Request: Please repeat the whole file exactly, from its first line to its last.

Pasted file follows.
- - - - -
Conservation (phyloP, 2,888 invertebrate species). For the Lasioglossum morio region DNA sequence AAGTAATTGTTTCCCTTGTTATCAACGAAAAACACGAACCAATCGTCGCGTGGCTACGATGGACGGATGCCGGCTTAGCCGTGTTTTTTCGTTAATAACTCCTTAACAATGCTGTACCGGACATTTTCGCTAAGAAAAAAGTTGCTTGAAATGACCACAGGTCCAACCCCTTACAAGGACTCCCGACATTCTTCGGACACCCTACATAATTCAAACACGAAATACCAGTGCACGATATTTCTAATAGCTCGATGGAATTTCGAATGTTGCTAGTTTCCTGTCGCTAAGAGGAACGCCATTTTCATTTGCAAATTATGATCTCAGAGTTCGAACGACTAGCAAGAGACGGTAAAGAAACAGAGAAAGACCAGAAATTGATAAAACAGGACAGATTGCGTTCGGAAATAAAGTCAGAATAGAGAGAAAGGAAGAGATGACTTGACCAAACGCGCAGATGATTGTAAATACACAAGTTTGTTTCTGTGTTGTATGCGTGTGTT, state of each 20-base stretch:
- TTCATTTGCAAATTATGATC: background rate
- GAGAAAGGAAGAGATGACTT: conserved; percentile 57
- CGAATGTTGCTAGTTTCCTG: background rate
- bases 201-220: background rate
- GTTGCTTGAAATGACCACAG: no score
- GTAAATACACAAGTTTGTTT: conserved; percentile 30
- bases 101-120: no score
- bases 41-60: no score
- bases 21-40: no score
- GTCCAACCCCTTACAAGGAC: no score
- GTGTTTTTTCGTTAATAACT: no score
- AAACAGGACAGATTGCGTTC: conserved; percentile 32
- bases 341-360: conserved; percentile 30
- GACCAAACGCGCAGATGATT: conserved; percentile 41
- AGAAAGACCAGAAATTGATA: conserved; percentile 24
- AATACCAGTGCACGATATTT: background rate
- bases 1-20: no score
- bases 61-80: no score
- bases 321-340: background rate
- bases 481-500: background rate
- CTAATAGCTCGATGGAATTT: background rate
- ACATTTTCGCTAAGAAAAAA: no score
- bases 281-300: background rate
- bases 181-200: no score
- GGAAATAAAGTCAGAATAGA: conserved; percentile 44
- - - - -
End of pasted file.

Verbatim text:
Conservation (phyloP, 2,888 invertebrate species). For the Lasioglossum morio region DNA sequence AAGTAATTGTTTCCCTTGTTATCAACGAAAAACACGAACCAATCGTCGCGTGGCTACGATGGACGGATGCCGGCTTAGCCGTGTTTTTTCGTTAATAACTCCTTAACAATGCTGTACCGGACATTTTCGCTAAGAAAAAAGTTGCTTGAAATGACCACAGGTCCAACCCCTTACAAGGACTCCCGACATTCTTCGGACACCCTACATAATTCAAACACGAAATACCAGTGCACGATATTTCTAATAGCTCGATGGAATTTCGAATGTTGCTAGTTTCCTGTCGCTAAGAGGAACGCCATTTTCATTTGCAAATTATGATCTCAGAGTTCGAACGACTAGCAAGAGACGGTAAAGAAACAGAGAAAGACCAGAAATTGATAAAACAGGACAGATTGCGTTCGGAAATAAAGTCAGAATAGAGAGAAAGGAAGAGATGACTTGACCAAACGCGCAGATGATTGTAAATACACAAGTTTGTTTCTGTGTTGTATGCGTGTGTT, state of each 20-base stretch:
- TTCATTTGCAAATTATGATC: background rate
- GAGAAAGGAAGAGATGACTT: conserved; percentile 57
- CGAATGTTGCTAGTTTCCTG: background rate
- bases 201-220: background rate
- GTTGCTTGAAATGACCACAG: no score
- GTAAATACACAAGTTTGTTT: conserved; percentile 30
- bases 101-120: no score
- bases 41-60: no score
- bases 21-40: no score
- GTCCAACCCCTTACAAGGAC: no score
- GTGTTTTTTCGTTAATAACT: no score
- AAACAGGACAGATTGCGTTC: conserved; percentile 32
- bases 341-360: conserved; percentile 30
- GACCAAACGCGCAGATGATT: conserved; percentile 41
- AGAAAGACCAGAAATTGATA: conserved; percentile 24
- AATACCAGTGCACGATATTT: background rate
- bases 1-20: no score
- bases 61-80: no score
- bases 321-340: background rate
- bases 481-500: background rate
- CTAATAGCTCGATGGAATTT: background rate
- ACATTTTCGCTAAGAAAAAA: no score
- bases 281-300: background rate
- bases 181-200: no score
- GGAAATAAAGTCAGAATAGA: conserved; percentile 44